BASSETERRE, ST. KITTS -- TECHNOLOGY IS a mainstay in our way of life. Much is desired of automaticity. Machines transforms how we live, cutting down the amount of time and effort required of us to perform basic and needed tasks—in the home (washer/dryer, gas/electric stove, vacuum cleaner, etc.), in the work place (with offices using typewriters, calculators; on farms, making utilization of tractors; and in cities, like a conveyor belt, et. al on assembly lines). Nowhere today in the modern world do machines not play a major role in our daily existence. So, it should come as no surprise that now electronics, like computers, laptops, tablets are now operating similarly in many, if not most, of our lives.
As it has been in the past and continuing into the present (and no doubt in our future), governments, societies, and peoples have been judged by their access to modern-day advancements. This is not news—we learn in school about the “Industrial Age” of where economy—the wealth of nations—was determined by the number of industries operation in the country—autos, steel, oil, even sugar. But now, we find ourselves in the “Information Age.’ Not surprising then, the economic indicators are attached to the use of electronics in a country—by its citizenry and government.
What then is the outlook of our country? The Federation of St. Kitts and Nevis has been determined by the leading international organizations in economy—The World Monetary Fund, United Nations, and major global financial institutions who produce detailed reports annually ranking nations according to their adoption of e-Government as pretty poor. Currently, St. Kitts and Nevis, according to the United Nation’s 2014 Index, ranks 90 out of 187 nations tracked by their e-Government Index. When it comes to ‘access to information’, we rank well enough, in the area of ‘citizen participation’ in policy, we rank much lower. If our country does not immediately embrace and outperform other similarly-situated nations their decisions to lend money, invest, and support us will not be in the affirmative.
Besides being concerned with how the more influential ‘world’ looks at us. SKN has very good, more self-serving reasons to invest in e-Government—nation building. ‘Quality of Life’ and ‘Ease of Doing Business’ measures are determined by e-Government. How effective is a government in delivery of government and its services to its people? Does a government listen and response to the voice and needs of its citizens (e-Participation Index)? The world outside our boarders do look to e-Government to answer these questions (and yes, international investment will flow in based on how successful we are in embracing our new reality.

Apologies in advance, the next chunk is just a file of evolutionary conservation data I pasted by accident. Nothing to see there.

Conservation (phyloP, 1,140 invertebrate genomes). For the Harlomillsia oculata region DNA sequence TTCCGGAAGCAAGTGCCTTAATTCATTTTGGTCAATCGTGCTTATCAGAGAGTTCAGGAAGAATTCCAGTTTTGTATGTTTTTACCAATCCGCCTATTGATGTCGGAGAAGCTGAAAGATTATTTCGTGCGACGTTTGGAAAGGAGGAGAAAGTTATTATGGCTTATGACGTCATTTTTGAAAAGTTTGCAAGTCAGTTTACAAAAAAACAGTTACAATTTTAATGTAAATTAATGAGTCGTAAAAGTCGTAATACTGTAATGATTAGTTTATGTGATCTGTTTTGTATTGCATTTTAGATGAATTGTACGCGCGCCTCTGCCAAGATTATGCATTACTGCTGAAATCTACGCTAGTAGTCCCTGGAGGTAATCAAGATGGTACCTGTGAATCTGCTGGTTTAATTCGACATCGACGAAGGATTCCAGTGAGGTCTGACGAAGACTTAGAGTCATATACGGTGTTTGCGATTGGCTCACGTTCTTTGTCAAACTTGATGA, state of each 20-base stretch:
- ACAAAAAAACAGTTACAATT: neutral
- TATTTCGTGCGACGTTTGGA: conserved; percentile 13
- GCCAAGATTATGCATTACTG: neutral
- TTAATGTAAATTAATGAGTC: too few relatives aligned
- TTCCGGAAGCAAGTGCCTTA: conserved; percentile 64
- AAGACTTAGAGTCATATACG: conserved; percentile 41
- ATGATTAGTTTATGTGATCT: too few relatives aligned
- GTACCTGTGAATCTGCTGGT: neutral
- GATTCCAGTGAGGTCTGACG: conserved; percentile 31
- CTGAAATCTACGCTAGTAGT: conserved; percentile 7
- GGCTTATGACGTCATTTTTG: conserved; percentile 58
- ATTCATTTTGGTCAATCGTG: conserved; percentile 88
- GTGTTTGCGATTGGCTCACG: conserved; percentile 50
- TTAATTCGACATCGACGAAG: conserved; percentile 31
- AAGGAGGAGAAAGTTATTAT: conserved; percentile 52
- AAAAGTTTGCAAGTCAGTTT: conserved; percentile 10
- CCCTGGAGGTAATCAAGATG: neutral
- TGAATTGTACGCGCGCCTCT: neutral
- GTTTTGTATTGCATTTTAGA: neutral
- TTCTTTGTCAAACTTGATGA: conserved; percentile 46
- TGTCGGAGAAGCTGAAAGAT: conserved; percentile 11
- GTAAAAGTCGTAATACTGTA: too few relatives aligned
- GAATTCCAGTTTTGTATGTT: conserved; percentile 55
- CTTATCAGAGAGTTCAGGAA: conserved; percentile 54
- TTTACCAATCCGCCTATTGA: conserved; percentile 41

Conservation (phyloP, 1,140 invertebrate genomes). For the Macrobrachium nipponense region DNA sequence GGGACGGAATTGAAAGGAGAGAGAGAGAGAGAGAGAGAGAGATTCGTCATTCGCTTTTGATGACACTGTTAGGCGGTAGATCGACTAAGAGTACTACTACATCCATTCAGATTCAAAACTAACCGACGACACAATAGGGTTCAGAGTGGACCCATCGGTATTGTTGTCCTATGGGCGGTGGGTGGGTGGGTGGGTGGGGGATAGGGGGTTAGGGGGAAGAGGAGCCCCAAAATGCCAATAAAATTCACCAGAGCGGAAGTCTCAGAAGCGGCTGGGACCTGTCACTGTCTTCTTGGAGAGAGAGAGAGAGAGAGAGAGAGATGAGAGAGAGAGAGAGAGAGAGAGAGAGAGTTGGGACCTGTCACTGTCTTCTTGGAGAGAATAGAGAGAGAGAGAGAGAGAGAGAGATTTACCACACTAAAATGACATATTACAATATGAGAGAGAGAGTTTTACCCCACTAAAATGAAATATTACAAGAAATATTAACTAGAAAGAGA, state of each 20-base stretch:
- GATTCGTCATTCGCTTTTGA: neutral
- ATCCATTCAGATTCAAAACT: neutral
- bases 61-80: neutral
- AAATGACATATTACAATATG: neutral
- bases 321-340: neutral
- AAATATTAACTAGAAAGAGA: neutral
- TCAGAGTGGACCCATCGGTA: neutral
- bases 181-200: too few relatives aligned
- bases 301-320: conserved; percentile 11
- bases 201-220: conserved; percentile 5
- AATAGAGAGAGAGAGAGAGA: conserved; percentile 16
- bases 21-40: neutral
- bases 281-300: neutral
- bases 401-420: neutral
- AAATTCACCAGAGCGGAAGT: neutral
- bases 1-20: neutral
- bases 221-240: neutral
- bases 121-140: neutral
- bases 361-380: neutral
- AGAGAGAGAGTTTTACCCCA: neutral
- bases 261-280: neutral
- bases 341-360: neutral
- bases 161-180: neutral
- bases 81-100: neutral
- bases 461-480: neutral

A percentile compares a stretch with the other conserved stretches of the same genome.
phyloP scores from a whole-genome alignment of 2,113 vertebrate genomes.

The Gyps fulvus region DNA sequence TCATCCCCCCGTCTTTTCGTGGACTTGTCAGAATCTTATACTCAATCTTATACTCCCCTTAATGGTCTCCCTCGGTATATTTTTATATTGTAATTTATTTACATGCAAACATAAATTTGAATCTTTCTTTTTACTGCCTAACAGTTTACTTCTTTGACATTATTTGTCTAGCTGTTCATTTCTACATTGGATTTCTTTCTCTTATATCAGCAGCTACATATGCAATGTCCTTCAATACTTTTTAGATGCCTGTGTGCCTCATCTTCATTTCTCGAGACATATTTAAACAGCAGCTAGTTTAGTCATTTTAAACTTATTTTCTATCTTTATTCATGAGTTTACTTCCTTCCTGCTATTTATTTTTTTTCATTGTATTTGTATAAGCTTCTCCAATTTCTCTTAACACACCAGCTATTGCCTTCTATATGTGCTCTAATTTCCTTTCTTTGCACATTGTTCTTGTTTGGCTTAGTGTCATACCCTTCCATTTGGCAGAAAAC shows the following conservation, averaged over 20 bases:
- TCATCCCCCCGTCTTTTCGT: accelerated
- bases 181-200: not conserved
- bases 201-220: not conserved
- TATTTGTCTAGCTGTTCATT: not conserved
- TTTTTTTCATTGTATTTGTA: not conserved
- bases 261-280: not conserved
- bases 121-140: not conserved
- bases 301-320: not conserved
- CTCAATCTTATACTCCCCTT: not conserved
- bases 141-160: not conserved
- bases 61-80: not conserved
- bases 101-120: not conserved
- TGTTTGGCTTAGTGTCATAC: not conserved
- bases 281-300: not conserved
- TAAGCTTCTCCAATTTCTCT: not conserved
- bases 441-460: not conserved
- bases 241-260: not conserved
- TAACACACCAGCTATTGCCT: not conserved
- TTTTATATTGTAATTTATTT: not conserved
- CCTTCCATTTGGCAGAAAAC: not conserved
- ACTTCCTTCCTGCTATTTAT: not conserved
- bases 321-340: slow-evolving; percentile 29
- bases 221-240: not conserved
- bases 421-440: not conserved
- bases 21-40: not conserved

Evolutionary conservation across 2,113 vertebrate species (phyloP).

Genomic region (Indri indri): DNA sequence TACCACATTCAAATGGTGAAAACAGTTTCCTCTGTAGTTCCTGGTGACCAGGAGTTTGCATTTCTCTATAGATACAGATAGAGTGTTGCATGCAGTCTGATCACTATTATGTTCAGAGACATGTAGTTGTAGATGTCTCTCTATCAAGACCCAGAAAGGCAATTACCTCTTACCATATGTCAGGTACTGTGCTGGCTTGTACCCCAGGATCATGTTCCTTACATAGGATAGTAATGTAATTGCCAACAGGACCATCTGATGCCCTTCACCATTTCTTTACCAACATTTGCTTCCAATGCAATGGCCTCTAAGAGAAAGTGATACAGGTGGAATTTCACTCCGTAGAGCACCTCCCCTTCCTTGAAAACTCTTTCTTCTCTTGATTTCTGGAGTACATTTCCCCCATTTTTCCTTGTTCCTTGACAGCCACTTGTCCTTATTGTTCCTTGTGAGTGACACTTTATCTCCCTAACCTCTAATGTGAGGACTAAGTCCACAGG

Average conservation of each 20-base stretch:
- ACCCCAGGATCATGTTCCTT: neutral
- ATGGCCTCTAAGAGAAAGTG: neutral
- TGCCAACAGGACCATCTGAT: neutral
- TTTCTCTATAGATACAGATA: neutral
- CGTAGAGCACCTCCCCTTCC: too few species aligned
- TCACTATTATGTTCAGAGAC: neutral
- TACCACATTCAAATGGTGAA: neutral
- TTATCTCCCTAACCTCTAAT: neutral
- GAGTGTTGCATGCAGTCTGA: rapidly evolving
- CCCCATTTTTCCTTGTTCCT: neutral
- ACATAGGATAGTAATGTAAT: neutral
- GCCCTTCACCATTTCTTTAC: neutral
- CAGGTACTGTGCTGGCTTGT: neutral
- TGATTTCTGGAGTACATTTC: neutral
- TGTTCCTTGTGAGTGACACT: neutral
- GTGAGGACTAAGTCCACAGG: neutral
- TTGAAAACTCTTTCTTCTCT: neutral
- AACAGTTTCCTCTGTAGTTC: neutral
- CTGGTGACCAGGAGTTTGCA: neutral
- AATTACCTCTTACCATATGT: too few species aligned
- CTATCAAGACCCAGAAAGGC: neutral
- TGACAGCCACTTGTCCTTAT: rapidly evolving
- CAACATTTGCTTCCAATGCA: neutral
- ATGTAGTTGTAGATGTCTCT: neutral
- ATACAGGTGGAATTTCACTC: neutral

So what might our new reality look like in the short-term?
As nations evolve, the systems and processes must move from manual paper storage to digital storage accessibility. The very act of having an e-Government platform within the Federation signifies to the outside world the level of progress and forward thinking (modernization) and the importance we place on automation, efficiency, and vision.
Simply, it is e-Government that aids in improved efficiency in our government. Information, Communications, and Technology (ICT) is a necessary enabler of reforms to the ways in which our public administrations accomplish their visions and get the work done. Improving internal operating systems—financial systems, purchasing and payment arrangements, internal communications and sharing of information—and program processing and delivery arrangements will generate operating efficiencies and improve performance. This requires dedication, sustained effort, workflow efficiency skills, and programming to automate decades of manual systems—it takes the mountains of paper stored in archives (not on desks).
In health and welfare services, security and education—e-Government supports effective key policy outcomes. Ultimately, our government and public administrations exist to deliver policy outcomes, and e-Government is a necessity. Ask yourself, how long and tenuous the day may be without the use of products coming out of the Industrial Age (coffee machine, auto, fan)? The use of the internet to deliver value in areas that are being overlooked or ineffectively utilized due to a lack of acknowledgement or desire for change is a top priority in nation building.
Nation building objectives are made effective with e-Government—helping us to achieve our modernization goals and our top government officials, affording them the time and latitude to focus on changes needed to meet service delivery and good governance concerns.
Citizens are apt to be better engaged—how many have autos to take them to an office or have the time with children at home to stand in long lines awaiting a necessary government transaction? E-Government is set to improve the overall trust relationship between government and its public—the people. By improving information flows and encouraging active participation by citizens, e-Government will prove increasingly as a valuable tool for building and, what is more difficult, keeping the trust between the two.
In final, remember the stakeholders? Which Kittitian or Nevisian citizen is less proud of her or his nation when seen as being a leader or innovator? Our beloved Federation is ripe for becoming more economically competitive and to being the leader our region in the services we provide, i.e. e-literacy. With simple, immediate support for the use of ICTs, e-Government is, today, our foundation in which we can leapfrog traditional development cycles and deploy—make use of—the most advanced e-Government portal in the Caribbean. We, the stakeholders, need only to begin.